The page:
(CNN) -- Flight delays and cancellations are frustrating no matter where you are, but if you have to be stranded, you'll get more perks in the European Union than in the United States.
Laws and regulations covering air travelers vary significantly between the two regions, with air travelers flying within or to EU countries guaranteed certain rights and creature comforts that fliers in the U.S. are not.
Here's a look at the major differences:
Delayed and canceled flights in the European Union
Air travelers are entitled to free meals and refreshments -- plus two free telephone calls, telex or fax messages, or e-mails -- when delayed by at least two hours on shorter flights, three hours on flights up to about 2,200 miles, and four hours on the longest flights.
When the flight is delayed for at least a day, the carrier must provide free hotel accommodation and transport to and from the hotel.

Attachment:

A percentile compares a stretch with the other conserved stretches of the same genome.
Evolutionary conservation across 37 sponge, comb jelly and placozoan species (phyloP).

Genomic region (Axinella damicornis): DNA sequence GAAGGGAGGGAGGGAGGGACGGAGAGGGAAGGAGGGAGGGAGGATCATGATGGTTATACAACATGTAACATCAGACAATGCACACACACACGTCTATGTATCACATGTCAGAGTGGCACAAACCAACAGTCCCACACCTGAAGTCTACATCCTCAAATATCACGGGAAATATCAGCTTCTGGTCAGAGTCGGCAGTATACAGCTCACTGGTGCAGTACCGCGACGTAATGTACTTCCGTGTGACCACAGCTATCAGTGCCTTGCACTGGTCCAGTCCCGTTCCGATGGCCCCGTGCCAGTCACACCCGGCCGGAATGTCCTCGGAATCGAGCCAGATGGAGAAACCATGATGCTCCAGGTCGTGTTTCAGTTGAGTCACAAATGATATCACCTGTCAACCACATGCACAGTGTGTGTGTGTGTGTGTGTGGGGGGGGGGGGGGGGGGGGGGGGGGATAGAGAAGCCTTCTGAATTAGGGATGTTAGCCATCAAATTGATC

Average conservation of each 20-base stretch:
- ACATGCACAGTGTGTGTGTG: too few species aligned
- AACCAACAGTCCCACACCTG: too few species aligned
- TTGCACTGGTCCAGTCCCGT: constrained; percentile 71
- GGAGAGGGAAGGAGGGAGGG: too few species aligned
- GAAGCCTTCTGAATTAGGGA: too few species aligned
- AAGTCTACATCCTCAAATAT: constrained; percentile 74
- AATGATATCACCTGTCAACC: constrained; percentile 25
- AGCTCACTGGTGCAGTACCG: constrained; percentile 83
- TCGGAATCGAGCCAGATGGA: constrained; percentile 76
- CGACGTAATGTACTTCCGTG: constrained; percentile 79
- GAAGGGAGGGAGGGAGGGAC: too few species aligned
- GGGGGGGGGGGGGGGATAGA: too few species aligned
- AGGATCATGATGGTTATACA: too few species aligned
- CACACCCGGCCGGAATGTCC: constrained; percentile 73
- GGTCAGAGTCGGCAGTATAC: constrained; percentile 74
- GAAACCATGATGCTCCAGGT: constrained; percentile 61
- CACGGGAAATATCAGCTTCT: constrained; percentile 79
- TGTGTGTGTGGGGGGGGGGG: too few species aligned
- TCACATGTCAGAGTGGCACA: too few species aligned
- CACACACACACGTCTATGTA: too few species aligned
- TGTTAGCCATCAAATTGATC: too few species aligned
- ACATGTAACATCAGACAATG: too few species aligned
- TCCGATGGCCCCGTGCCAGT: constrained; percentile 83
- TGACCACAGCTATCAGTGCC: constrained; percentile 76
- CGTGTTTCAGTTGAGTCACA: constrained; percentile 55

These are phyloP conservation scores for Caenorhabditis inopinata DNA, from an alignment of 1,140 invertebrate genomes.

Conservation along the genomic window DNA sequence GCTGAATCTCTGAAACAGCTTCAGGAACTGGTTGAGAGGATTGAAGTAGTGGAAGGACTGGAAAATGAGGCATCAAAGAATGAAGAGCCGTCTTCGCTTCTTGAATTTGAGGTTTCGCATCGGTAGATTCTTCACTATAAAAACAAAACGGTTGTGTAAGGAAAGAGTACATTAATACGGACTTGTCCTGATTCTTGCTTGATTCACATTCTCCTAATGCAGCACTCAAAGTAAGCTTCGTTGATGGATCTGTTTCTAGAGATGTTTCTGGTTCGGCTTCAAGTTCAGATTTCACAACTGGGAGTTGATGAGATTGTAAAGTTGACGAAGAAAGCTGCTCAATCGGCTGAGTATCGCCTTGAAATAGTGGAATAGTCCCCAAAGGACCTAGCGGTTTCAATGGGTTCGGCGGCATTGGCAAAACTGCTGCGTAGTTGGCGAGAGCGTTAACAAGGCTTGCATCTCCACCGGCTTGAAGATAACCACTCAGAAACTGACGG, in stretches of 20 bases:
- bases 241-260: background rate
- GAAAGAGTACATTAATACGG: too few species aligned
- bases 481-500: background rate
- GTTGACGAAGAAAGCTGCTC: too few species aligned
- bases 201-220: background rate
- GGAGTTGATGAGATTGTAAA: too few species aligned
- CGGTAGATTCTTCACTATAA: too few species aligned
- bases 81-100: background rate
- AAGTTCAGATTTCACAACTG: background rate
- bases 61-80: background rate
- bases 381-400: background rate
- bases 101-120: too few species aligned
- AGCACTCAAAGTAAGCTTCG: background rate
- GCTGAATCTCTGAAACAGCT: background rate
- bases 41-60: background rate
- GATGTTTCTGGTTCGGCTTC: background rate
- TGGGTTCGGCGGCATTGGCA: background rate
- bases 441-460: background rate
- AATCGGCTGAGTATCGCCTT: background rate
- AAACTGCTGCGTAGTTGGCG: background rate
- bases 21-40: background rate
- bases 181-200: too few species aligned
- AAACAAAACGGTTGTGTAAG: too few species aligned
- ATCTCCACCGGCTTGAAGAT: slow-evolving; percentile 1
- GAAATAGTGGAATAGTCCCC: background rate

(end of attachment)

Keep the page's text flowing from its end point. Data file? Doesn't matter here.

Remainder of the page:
When the delay is five hours or longer, passengers may opt to be fully reimbursed for the ticket.
If a flight is canceled, passengers can choose between being fully reimbursed within seven days or being rerouted to their final destination "at the earliest opportunity."
The rights are fully spelled out in Regulation (EC) No. 261/2004 of the European Parliament and of the Council.
Delayed and canceled flights in the U.S.
Each airline has its own policies about what it will do for delayed passengers waiting at the airport, but there are no federal requirements, according to the Aviation Consumer Protection and Enforcement office of the U.S. Department of Transportation.
The agency recommends that you ask the airline staff if it will pay for meals or a phone call when you are delayed.
Discount airlines often do not provide any amenities to stranded passengers, while other carriers may not offer perks if the delay is caused by bad weather or something else beyond the airline's control.
If a flight is canceled, most airlines will rebook travelers on the first flight to their destination on which space is available at no additional charge.
But passengers often have to depend on the goodwill of the airline.
"Contrary to popular belief, airlines are not required to compensate passengers whose flights are delayed or canceled," the Aviation Consumer Protection Division says on its website.
"Compensation is required by law only when you are 'bumped' from a flight that is oversold."